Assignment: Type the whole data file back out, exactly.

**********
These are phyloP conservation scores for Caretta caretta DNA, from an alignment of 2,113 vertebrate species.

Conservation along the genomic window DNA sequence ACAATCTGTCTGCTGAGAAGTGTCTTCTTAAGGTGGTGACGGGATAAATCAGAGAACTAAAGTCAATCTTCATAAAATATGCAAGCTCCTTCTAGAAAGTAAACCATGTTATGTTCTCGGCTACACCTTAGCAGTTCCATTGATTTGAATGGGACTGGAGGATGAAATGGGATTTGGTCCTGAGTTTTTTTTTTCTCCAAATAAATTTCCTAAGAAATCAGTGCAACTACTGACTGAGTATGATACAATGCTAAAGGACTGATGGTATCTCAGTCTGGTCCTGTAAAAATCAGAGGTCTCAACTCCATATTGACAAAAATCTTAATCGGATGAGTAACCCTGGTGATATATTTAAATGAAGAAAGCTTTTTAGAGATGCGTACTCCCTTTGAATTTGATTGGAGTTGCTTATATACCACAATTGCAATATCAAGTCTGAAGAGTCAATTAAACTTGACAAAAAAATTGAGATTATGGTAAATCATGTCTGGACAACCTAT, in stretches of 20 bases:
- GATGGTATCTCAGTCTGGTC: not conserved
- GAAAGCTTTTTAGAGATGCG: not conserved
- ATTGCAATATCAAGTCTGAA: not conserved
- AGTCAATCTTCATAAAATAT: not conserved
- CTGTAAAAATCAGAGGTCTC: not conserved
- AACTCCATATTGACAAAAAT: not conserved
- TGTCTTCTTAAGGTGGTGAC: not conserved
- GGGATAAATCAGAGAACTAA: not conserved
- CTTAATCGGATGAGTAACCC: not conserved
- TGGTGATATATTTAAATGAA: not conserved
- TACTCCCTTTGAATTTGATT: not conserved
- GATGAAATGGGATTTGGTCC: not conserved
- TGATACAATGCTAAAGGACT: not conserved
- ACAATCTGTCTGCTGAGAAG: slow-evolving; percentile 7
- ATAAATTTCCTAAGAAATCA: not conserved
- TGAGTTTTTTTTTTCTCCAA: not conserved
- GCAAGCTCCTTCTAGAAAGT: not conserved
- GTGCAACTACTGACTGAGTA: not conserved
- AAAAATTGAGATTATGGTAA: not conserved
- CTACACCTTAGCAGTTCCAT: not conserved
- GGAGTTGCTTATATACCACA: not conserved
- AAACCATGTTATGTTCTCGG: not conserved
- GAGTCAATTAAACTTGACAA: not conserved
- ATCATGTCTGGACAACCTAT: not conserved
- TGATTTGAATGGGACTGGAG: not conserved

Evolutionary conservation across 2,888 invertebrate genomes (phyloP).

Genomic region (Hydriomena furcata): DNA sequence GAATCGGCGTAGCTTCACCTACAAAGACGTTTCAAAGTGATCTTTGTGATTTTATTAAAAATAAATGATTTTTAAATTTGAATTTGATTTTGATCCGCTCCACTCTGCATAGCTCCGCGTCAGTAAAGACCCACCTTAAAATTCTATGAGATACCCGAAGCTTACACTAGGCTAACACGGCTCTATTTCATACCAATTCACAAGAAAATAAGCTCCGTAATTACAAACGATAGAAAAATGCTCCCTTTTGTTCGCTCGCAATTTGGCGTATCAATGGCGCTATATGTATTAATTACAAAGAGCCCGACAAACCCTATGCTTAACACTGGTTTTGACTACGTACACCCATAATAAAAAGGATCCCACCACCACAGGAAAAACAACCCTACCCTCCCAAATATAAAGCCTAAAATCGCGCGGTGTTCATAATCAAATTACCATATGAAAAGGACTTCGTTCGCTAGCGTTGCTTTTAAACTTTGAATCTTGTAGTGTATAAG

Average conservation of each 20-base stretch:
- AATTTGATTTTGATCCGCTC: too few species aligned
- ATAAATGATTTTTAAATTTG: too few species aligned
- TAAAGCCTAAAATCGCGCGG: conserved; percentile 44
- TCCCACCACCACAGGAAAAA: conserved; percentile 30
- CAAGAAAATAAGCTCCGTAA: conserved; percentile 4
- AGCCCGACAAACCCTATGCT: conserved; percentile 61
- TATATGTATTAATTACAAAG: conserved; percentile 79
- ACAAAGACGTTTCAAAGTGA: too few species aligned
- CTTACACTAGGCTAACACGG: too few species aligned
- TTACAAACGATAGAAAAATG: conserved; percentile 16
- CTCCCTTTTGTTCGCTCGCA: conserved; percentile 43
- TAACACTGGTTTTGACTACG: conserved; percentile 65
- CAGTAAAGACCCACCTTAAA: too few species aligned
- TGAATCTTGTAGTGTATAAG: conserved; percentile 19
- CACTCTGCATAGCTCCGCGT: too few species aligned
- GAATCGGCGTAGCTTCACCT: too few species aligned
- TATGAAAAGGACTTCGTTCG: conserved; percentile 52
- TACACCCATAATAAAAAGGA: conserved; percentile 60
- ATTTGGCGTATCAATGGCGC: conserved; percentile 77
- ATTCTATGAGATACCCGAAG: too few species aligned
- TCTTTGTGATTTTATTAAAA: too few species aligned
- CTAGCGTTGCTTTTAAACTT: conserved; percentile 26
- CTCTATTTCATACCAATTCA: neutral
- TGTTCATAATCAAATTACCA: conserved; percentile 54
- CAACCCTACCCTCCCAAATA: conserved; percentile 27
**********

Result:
These are phyloP conservation scores for Caretta caretta DNA, from an alignment of 2,113 vertebrate species.

Conservation along the genomic window DNA sequence ACAATCTGTCTGCTGAGAAGTGTCTTCTTAAGGTGGTGACGGGATAAATCAGAGAACTAAAGTCAATCTTCATAAAATATGCAAGCTCCTTCTAGAAAGTAAACCATGTTATGTTCTCGGCTACACCTTAGCAGTTCCATTGATTTGAATGGGACTGGAGGATGAAATGGGATTTGGTCCTGAGTTTTTTTTTTCTCCAAATAAATTTCCTAAGAAATCAGTGCAACTACTGACTGAGTATGATACAATGCTAAAGGACTGATGGTATCTCAGTCTGGTCCTGTAAAAATCAGAGGTCTCAACTCCATATTGACAAAAATCTTAATCGGATGAGTAACCCTGGTGATATATTTAAATGAAGAAAGCTTTTTAGAGATGCGTACTCCCTTTGAATTTGATTGGAGTTGCTTATATACCACAATTGCAATATCAAGTCTGAAGAGTCAATTAAACTTGACAAAAAAATTGAGATTATGGTAAATCATGTCTGGACAACCTAT, in stretches of 20 bases:
- GATGGTATCTCAGTCTGGTC: not conserved
- GAAAGCTTTTTAGAGATGCG: not conserved
- ATTGCAATATCAAGTCTGAA: not conserved
- AGTCAATCTTCATAAAATAT: not conserved
- CTGTAAAAATCAGAGGTCTC: not conserved
- AACTCCATATTGACAAAAAT: not conserved
- TGTCTTCTTAAGGTGGTGAC: not conserved
- GGGATAAATCAGAGAACTAA: not conserved
- CTTAATCGGATGAGTAACCC: not conserved
- TGGTGATATATTTAAATGAA: not conserved
- TACTCCCTTTGAATTTGATT: not conserved
- GATGAAATGGGATTTGGTCC: not conserved
- TGATACAATGCTAAAGGACT: not conserved
- ACAATCTGTCTGCTGAGAAG: slow-evolving; percentile 7
- ATAAATTTCCTAAGAAATCA: not conserved
- TGAGTTTTTTTTTTCTCCAA: not conserved
- GCAAGCTCCTTCTAGAAAGT: not conserved
- GTGCAACTACTGACTGAGTA: not conserved
- AAAAATTGAGATTATGGTAA: not conserved
- CTACACCTTAGCAGTTCCAT: not conserved
- GGAGTTGCTTATATACCACA: not conserved
- AAACCATGTTATGTTCTCGG: not conserved
- GAGTCAATTAAACTTGACAA: not conserved
- ATCATGTCTGGACAACCTAT: not conserved
- TGATTTGAATGGGACTGGAG: not conserved

Evolutionary conservation across 2,888 invertebrate genomes (phyloP).

Genomic region (Hydriomena furcata): DNA sequence GAATCGGCGTAGCTTCACCTACAAAGACGTTTCAAAGTGATCTTTGTGATTTTATTAAAAATAAATGATTTTTAAATTTGAATTTGATTTTGATCCGCTCCACTCTGCATAGCTCCGCGTCAGTAAAGACCCACCTTAAAATTCTATGAGATACCCGAAGCTTACACTAGGCTAACACGGCTCTATTTCATACCAATTCACAAGAAAATAAGCTCCGTAATTACAAACGATAGAAAAATGCTCCCTTTTGTTCGCTCGCAATTTGGCGTATCAATGGCGCTATATGTATTAATTACAAAGAGCCCGACAAACCCTATGCTTAACACTGGTTTTGACTACGTACACCCATAATAAAAAGGATCCCACCACCACAGGAAAAACAACCCTACCCTCCCAAATATAAAGCCTAAAATCGCGCGGTGTTCATAATCAAATTACCATATGAAAAGGACTTCGTTCGCTAGCGTTGCTTTTAAACTTTGAATCTTGTAGTGTATAAG

Average conservation of each 20-base stretch:
- AATTTGATTTTGATCCGCTC: too few species aligned
- ATAAATGATTTTTAAATTTG: too few species aligned
- TAAAGCCTAAAATCGCGCGG: conserved; percentile 44
- TCCCACCACCACAGGAAAAA: conserved; percentile 30
- CAAGAAAATAAGCTCCGTAA: conserved; percentile 4
- AGCCCGACAAACCCTATGCT: conserved; percentile 61
- TATATGTATTAATTACAAAG: conserved; percentile 79
- ACAAAGACGTTTCAAAGTGA: too few species aligned
- CTTACACTAGGCTAACACGG: too few species aligned
- TTACAAACGATAGAAAAATG: conserved; percentile 16
- CTCCCTTTTGTTCGCTCGCA: conserved; percentile 43
- TAACACTGGTTTTGACTACG: conserved; percentile 65
- CAGTAAAGACCCACCTTAAA: too few species aligned
- TGAATCTTGTAGTGTATAAG: conserved; percentile 19
- CACTCTGCATAGCTCCGCGT: too few species aligned
- GAATCGGCGTAGCTTCACCT: too few species aligned
- TATGAAAAGGACTTCGTTCG: conserved; percentile 52
- TACACCCATAATAAAAAGGA: conserved; percentile 60
- ATTTGGCGTATCAATGGCGC: conserved; percentile 77
- ATTCTATGAGATACCCGAAG: too few species aligned
- TCTTTGTGATTTTATTAAAA: too few species aligned
- CTAGCGTTGCTTTTAAACTT: conserved; percentile 26
- CTCTATTTCATACCAATTCA: neutral
- TGTTCATAATCAAATTACCA: conserved; percentile 54
- CAACCCTACCCTCCCAAATA: conserved; percentile 27